A Delaware resident and professor of botany and microbiology at Ohio Wesleyan University, Chris Wolverton, received exciting news about his NASA-supported research program last week.
His research has moved from what they call the “Flight Definition” phase — where different tests are run to assess all possible risks — to the “Flight Implementation” phase, where the program he designed will finally start to be put into motion.
Since coming to the university in 2002, Wolverton has researched how plants respond to messages from their surroundings, namely gravity, and adapt to grow better. Using the Arabidopsis plant — which he called the “fruit fly of plants” due to its fast growth rate — he spent years manipulating different variables in plant growth — different light types, odd angles, varying increments of light exposure — and studying the ways plants detect and respond to gravity.
He concluded that the weed-like plant used starch-filled sacks to sense gravity as it developed but, in order to truly study gravity’s effect on plants, he needed to take his research to the next level.
In early 2014, Wolverton submitted to NASA a proposal detailing his research and its applications. He proposed that they send two different kinds of plants — normal ones and mutants that don’t contain those starch sack sensors — to space in order to experiment with gravity manipulation and plant growth.
“For the normal plants we want to test their threshold, what’s the least amount of gravity they can detect,” Wolverton explained. “For the mutants, we want to figure out what their detection system is, how will they sense gravity without those starch sacks.”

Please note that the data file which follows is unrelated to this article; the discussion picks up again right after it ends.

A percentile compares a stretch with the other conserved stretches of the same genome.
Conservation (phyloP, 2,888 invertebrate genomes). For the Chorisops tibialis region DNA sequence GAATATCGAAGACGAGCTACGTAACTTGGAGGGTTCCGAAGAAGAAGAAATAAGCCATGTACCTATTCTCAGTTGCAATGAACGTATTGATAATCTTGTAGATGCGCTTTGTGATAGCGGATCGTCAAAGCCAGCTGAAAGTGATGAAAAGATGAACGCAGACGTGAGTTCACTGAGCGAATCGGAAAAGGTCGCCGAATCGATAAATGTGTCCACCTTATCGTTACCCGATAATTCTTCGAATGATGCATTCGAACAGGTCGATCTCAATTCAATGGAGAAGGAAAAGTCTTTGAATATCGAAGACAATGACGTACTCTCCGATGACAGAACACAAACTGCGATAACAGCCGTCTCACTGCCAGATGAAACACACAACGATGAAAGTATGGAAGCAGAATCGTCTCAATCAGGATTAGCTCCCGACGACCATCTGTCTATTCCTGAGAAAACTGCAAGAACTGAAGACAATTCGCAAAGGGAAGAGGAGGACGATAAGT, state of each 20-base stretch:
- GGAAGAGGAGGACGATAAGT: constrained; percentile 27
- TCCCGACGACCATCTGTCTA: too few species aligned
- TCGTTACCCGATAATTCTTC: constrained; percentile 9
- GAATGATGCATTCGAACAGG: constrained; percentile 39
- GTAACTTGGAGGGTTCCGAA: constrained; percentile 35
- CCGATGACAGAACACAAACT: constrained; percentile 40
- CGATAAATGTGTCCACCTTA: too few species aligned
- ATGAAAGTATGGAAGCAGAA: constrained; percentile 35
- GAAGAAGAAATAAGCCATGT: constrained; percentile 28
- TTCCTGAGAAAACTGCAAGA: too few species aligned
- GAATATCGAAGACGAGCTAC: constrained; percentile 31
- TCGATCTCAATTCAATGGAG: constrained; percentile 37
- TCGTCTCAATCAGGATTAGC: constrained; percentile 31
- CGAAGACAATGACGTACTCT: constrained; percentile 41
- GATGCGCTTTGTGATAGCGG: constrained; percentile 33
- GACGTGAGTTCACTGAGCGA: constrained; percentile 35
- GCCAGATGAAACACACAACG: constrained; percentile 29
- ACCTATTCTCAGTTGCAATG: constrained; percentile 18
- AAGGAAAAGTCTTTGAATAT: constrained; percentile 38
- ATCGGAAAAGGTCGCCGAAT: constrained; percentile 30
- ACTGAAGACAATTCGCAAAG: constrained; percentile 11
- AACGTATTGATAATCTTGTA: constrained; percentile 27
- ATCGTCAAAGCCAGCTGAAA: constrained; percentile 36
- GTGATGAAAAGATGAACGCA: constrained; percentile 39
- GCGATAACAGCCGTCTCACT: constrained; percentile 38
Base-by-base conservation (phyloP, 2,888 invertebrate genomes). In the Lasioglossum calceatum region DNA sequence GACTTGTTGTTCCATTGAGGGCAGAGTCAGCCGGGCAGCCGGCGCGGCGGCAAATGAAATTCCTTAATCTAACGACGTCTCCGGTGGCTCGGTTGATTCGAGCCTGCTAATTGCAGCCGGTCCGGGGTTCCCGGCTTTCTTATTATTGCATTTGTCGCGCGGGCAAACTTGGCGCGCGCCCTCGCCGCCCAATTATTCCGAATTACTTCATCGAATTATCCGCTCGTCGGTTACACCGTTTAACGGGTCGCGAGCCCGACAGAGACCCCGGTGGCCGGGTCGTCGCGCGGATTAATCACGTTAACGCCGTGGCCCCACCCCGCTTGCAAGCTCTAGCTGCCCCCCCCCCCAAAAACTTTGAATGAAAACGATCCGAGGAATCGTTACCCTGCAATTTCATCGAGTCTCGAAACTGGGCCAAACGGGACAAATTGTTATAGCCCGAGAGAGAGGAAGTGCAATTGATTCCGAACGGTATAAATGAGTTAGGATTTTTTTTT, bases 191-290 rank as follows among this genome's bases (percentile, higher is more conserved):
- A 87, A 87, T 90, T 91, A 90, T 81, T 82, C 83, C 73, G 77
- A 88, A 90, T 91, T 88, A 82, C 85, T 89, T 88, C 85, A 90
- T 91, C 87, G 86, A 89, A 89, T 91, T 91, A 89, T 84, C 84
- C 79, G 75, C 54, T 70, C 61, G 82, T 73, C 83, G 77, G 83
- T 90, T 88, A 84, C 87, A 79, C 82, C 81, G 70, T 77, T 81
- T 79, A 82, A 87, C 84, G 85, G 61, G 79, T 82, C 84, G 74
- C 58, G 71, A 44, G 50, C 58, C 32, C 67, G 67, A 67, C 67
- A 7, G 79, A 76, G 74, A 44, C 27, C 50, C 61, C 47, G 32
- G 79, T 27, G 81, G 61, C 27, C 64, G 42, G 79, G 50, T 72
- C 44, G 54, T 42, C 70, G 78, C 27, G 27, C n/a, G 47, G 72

“In a centrifuge on the space station, we’ll be able to add back anywhere from five one-thousandths of a G to two Gs to this plant in zero gravity. So we’re adding this tiny amount of gravity and saying, can you feel that? We’re basically using gravity as a way to probe their growth control system.”
Last February he received news that his study was one of a few that NASA selected to fund and send to be researched on the International Space Station.
It was then that the Flight Definition phase began. Wolverton and his student researchers began defining his process for NASA in what could be described as a very long, very complex version of a lab report. They conducted longevity experiments and collected and stored hundreds of samples to use, showing NASA the experiment’s feasibility and the equipment’s appropriateness and reliability.
It was just last Wednesday that he was notified that his project would be moving to the next step, the Flight Implementation phase. The OWU professor will soon fly out to NASA’s Ames Research Center in California where he will set up the experiment, gluing all the tiny seeds onto membranes, before he flies to Kennedy Space Center to hand it over to launch on SpaceX.
His project will also be making use of instruments at ESA’s (European Space Agency) Norway location. Sometime next spring he’ll visit the Norwegian Space Centre to utilize the unique hardware and work with some of their engineers.
Though most might assume that his research would only be used in space exploration and possible future agriculture, the project actually has a myriad of applications for life on earth.
“Once we understand what’s happening in their cells and the genes that regulate growth, we can start breeding or designing better crop plants, crops that can withstand drought and more heat, or plants that make better use of water and oxygen, which is helpful in times like these where there’s a lot of flooding,” Wolverton said.
Wolverton said the project is slated to launch with the SpaceX 13 mission which, at the earliest, would be in fall of 2017.
Morgyn Cooper is an intern for The Gazette.